Skip to main content

Jan. 6 Plea Hearing Goes Awry After Indiana Man Says Police Gave ‘Thumbs Up’ as He and Mom Entered Capitol

Antony Vo in the Capitol with his mom (L); montage of his time in DC around Jan. 6 (via FBI court filings)

via FBI court filing

A plea agreement hearing for an Indiana man who proudly texted that he and his mom had stormed the Capitol building on Jan. 6 and “helped stop the vote count for a bit” veered off course after he refused to admit to a key element of the offense.

Antony Vo, 29, was supposed to plead guilty to one count of parading, demonstrating, or picketing in a Capitol building Friday, a misdemeanor that carries a potential six-month jail sentence.

Prosecutors say that Vo attended Donald Trump’s so-called “Stop the Steal” rally before joining the riotous crowd that eventually overwhelmed police and breached the Capitol building, temporarily halting Congress’ certification of Joe Biden’s win in the 2020 presidential election.

He had enthusiastically posted pictures to social media that revealed details of his time in Washington, D.C., including a montage that showed him among the mob outside the Capitol and posing for a photo inside the Rotunda with a woman believed to be his mother.

“My mom and I helped stop the vote count for a bit,” he texted someone over social media.

As U.S. District Judge Tanya Chutkan went through the elements of the offense Friday, Vo balked at admitting that he knew he didn’t have permission to be in the Capitol building at the time.

“At the time you entered the Capitol building on Jan. 6 2021, did you know you did not have permission to enter the building?” Chutkan, a Barack Obama appointee, asked Vo.

“I think at first, well, the thing is, I was at the entrance for the longest time and I guess I wasn’t given much indication because three officers were standing there,” Vo said. “[The officers] gave me no indication I couldn’t enter, [they] never said I couldn’t enter. [They] gave my mom a thumbs up.”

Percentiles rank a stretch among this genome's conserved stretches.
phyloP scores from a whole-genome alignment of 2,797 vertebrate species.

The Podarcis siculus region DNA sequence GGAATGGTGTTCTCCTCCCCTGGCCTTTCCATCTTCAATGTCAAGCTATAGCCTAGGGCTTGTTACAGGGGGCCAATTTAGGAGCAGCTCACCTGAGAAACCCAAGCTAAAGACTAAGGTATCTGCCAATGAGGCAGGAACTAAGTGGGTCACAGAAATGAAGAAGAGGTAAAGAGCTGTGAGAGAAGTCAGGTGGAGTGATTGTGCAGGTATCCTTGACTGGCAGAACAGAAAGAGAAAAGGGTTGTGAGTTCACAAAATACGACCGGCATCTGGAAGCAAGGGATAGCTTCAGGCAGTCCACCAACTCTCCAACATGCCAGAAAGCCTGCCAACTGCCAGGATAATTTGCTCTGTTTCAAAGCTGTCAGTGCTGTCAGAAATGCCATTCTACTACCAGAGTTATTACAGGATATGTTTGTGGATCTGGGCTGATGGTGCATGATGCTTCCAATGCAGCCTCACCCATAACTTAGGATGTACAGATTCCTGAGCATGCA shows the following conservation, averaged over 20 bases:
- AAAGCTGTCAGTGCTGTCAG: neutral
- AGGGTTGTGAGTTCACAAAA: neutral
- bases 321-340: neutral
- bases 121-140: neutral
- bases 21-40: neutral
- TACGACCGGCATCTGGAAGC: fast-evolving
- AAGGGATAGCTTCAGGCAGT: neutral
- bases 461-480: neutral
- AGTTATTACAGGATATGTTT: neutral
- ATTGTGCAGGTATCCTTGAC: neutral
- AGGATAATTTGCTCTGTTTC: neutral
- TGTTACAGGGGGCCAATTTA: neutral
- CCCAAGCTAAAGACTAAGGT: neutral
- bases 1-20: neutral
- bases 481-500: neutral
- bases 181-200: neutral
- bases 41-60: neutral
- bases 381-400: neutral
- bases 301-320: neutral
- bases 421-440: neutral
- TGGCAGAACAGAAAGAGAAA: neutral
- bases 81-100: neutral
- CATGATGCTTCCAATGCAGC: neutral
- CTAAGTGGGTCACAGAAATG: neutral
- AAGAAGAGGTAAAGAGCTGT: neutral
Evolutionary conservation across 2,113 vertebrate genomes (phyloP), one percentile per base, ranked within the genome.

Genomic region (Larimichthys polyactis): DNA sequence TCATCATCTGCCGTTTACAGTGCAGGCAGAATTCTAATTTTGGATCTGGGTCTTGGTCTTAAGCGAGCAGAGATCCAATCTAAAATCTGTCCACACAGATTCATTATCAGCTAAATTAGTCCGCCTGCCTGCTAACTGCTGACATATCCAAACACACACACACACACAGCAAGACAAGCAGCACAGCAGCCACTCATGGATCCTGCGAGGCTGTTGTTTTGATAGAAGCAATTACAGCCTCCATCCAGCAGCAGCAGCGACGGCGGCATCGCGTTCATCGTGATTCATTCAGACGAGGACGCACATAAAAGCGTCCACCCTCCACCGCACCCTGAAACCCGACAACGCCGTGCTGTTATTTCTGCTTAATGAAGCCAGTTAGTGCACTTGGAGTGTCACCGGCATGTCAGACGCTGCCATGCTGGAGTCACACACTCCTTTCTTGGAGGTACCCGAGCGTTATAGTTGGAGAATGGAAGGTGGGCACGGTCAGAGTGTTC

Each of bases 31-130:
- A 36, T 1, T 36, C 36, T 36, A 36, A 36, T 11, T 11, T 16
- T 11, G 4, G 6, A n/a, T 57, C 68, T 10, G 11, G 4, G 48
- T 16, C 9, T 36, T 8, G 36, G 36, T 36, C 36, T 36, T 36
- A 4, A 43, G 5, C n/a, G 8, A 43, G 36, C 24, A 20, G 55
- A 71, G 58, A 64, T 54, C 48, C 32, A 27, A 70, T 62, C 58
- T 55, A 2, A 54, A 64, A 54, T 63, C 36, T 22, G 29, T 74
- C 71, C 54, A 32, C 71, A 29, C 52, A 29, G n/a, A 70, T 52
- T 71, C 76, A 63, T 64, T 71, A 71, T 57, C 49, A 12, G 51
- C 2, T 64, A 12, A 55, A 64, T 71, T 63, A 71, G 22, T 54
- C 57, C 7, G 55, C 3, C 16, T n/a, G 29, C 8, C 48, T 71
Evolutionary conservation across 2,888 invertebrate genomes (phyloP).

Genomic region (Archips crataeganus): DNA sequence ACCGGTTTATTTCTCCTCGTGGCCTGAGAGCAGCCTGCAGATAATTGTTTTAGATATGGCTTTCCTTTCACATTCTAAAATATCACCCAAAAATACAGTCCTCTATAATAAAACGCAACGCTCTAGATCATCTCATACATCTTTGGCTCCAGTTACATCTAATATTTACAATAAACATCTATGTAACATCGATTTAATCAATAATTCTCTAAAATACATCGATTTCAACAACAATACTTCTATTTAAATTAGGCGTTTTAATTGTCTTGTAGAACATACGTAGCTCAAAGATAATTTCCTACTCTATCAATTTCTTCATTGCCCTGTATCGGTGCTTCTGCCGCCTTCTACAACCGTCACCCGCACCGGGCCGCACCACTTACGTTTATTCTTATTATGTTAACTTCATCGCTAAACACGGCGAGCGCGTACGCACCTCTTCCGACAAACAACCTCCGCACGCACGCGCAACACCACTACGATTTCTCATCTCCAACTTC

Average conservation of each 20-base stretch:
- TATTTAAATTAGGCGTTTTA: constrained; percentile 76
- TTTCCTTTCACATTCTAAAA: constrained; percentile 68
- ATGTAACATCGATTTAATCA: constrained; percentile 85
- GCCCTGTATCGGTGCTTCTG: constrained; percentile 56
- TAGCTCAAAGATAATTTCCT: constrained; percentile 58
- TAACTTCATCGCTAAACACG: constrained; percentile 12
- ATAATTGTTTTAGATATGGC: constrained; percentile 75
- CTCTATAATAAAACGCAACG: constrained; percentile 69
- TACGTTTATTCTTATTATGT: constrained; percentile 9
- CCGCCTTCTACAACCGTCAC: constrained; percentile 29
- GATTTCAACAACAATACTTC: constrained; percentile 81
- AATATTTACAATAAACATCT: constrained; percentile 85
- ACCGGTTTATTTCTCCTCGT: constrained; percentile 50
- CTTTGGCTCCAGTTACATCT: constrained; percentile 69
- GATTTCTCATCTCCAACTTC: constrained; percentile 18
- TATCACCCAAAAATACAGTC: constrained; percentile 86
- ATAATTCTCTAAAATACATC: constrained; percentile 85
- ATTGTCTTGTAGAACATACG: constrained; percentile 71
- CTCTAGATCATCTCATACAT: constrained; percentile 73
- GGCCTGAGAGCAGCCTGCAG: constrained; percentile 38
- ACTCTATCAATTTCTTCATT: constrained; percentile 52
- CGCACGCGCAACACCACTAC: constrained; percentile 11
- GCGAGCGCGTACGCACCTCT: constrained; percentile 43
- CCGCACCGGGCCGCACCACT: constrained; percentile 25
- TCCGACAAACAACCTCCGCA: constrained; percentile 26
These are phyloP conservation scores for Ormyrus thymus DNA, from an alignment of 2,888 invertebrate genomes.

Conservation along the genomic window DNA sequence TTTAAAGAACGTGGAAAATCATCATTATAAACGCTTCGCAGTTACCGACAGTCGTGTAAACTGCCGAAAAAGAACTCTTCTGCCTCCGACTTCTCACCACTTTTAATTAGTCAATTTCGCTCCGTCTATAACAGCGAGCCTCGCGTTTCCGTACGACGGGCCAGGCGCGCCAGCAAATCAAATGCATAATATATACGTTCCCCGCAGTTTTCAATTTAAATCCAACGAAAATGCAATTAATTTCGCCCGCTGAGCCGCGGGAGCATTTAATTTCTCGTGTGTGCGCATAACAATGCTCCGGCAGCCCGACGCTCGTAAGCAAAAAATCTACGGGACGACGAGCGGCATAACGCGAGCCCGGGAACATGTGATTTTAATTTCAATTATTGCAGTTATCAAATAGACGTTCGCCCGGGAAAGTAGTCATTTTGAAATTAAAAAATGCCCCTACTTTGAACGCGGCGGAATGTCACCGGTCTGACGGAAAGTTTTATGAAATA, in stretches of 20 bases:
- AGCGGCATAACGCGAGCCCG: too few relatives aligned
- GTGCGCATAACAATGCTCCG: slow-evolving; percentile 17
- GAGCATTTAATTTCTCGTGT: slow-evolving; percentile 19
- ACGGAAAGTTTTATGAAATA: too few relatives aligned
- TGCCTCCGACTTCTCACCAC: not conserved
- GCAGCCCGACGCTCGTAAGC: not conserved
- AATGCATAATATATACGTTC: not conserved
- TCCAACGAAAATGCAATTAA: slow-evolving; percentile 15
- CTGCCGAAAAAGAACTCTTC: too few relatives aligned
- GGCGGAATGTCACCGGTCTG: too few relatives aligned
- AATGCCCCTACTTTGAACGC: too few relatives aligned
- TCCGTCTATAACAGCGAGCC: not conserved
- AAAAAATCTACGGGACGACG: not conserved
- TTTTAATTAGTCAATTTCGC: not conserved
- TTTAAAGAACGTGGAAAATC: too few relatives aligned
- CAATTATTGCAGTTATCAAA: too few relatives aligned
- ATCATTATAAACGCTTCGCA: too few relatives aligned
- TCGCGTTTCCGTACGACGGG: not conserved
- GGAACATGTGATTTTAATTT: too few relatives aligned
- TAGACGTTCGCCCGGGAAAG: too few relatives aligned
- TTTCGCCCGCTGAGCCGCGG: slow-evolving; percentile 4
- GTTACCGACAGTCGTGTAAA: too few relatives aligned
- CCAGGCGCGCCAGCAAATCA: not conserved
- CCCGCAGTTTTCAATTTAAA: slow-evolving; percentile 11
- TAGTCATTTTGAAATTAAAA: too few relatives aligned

Chutkan paused the hearing, saying she didn’t see how she could proceed after Vo’s response. The judge told Vo to speak privately with his attorney, federal public defender Maria Jacob.

“Mr. Vo has an absolute right to have all his concerns and all of his questions answered,” Chutkan said when they returned.

“This is not an assembly line,” she added.

Early on in the hearing, Vo showed signs that he might not have been totally prepared to enter a guilty plea.

During Chutkan’s colloquy with Vo to determine whether he understood the potential consequences of entering a guilty plea, Vo asked Chutkan for the definition of “parading.” At that point, Chutkan immediately announced a brief recess so that Vo and Jacob could speak privately.

Later, after everyone had come back on the record, Vo mistook the Statement of Facts, used in support of the arrest warrant affidavit, with the Statement of Offense, which outlines the actions to which Vo was pleading guilty.

In addition to parading and picketing in the Capitol, Vo was charged with disorderly conduct and entering and remaining in a restricted building or grounds.

The parties will return to court on April 27.

[Image via FBI court filing.]

Have a tip we should know? [email protected]

Filed Under:

Follow Law&Crime: